Choosing a power of attorney

Choosing a power of attorney

Contents

A power of attorney is a document that gives another person (your 'attorney') the authority to act on your behalf. There are two different types of power of attorney that you can create in Northern Ireland:

  • General power of attorney
  • Enduring power of attorney (EPA)

This article will help you to decide which of these is best suited to your needs.

Initial questions

The first issue to decide is whether you want the power of attorney (PoA) to be valid only while you have the mental capacity to make your own decisions, or whether you want it to remain valid after that point.

You may lose your mental capacity due to factors such as illness, an accident or the onset of conditions like dementia. If that happens, your relatives can't automatically take over your financial affairs. You will need to create an 'Enduring power of attorney' (EPA), before that happens, so that the people you choose will have the authority they need, should it become necessary.

If you don't need the PoA to remain valid in the event that you lose the capacity to act on your own behalf, then you will need a general power of attorney. This type of power is useful if you only need someone to take care of your affairs for a limited period of time. Perhaps you are in the military and deployed, for example, and need someone to manage your accounts in your absence.

General power of attorney

This type is also known as an 'ordinary power of attorney'.

You can use a general power of attorney to give another person the right to act on your behalf while you have the mental capacity to do so yourself but are temporarily unable to attend to your affairs, for example, because you're on holiday. This type of PoA is intended for use over a limited period of time.

A general power of attorney can't be used after the person who made it (the 'donor') has lost the capacity to make their own decisions.

For more information, read the article on General powers of attorney.

Enduring powers of attorney

An enduring power of attorney gives another person the power to manage financial affairs on your behalf. This can include such things as (subject to any restrictions you make) paying bills, selling property and managing bank accounts.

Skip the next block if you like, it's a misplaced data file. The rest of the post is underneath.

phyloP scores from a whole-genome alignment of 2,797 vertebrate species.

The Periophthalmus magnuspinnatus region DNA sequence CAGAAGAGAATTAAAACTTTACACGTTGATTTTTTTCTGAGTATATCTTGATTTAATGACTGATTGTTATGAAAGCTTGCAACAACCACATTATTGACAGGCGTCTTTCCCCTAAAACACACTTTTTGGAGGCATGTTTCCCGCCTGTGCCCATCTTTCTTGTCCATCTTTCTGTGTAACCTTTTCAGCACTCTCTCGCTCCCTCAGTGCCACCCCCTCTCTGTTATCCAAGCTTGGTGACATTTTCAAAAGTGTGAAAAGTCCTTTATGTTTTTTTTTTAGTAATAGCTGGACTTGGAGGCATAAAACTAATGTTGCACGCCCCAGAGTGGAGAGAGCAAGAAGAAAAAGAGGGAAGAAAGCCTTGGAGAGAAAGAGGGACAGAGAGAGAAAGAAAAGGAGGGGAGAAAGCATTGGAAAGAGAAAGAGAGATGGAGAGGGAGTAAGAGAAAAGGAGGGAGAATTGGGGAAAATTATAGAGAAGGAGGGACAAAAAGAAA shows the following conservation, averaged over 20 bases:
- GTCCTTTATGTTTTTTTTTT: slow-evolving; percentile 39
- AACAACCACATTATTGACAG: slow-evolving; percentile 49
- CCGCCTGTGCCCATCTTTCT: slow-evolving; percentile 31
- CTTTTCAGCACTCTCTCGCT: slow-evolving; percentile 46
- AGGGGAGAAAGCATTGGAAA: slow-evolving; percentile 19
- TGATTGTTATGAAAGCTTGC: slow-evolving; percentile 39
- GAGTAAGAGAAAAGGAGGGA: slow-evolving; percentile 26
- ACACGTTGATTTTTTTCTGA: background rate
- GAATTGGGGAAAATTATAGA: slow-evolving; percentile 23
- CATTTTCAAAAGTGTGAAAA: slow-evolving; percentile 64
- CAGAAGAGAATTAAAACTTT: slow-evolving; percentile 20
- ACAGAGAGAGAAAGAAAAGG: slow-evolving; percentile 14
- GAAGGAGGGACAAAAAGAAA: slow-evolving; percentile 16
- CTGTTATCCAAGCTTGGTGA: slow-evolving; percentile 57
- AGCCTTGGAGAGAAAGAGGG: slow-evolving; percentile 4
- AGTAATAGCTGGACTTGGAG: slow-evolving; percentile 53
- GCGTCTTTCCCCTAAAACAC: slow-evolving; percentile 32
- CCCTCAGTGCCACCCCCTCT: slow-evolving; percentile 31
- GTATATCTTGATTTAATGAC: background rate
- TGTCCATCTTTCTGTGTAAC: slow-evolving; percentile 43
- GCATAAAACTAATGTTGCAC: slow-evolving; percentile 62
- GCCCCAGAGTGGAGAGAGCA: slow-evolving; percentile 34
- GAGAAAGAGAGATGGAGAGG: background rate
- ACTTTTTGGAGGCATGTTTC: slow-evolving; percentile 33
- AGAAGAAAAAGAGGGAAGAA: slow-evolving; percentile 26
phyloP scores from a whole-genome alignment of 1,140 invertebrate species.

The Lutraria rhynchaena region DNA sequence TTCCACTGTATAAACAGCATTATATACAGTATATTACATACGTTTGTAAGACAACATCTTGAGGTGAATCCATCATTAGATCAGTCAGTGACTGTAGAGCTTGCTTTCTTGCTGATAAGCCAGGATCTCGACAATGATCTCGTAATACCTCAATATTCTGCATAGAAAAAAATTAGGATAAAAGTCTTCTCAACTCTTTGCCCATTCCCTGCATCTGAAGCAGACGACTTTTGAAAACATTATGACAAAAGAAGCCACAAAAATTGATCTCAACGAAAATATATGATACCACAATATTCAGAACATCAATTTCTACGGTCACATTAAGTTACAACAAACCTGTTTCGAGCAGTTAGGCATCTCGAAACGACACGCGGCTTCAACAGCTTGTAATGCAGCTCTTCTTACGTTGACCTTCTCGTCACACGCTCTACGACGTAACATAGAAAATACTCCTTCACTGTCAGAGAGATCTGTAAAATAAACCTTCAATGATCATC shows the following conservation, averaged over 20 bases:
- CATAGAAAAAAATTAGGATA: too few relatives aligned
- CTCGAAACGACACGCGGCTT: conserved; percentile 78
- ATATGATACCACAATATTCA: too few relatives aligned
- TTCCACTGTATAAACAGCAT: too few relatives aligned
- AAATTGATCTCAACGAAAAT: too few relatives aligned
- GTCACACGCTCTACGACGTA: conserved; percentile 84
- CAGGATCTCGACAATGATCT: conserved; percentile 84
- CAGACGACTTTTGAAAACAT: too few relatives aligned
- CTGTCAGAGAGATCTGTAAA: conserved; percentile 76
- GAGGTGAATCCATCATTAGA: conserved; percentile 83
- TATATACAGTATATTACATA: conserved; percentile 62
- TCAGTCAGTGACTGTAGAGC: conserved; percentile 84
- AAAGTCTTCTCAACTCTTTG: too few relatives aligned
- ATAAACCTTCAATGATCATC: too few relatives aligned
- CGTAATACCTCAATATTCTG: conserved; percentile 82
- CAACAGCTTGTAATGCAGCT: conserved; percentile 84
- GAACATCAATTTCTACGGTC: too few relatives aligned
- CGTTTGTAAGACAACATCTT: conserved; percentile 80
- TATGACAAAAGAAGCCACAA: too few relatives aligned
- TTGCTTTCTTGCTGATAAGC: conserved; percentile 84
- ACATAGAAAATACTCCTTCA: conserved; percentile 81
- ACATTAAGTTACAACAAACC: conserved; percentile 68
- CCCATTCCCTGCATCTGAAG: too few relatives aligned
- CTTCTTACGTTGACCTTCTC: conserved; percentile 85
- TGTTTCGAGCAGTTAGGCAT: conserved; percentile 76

If you become incapable of making financial decisions and lose the ability to manage your own affairs, this type of power of attorney 'endures' and continues in force until death, but subject to certain important conditions and safeguards. By planning ahead and making an EPA, you are able to give your instructions while you are of sound mind, in anticipation of the possibility of not being capable at some future date. Note that you can choose when setting up an EPA that you don't want it to come into effect until you lose the ability to manage your own affairs, or you can choose for it to come into effect straightaway.

It makes sense to consider appointing an attorney under an EPA ahead of time because once someone has become mentally incapable they can't validly appoint an attorney.

Without an EPA in place, your friends and family do not automatically have the right to take over. Instead, a 'controller' may be appointed by the court. This can be more expensive than entering into an EPA. See What is a controller? for more information.

If you have already made a will, then an EPA will complement this and help to reassure both you and your family that you have made detailed plans for the future.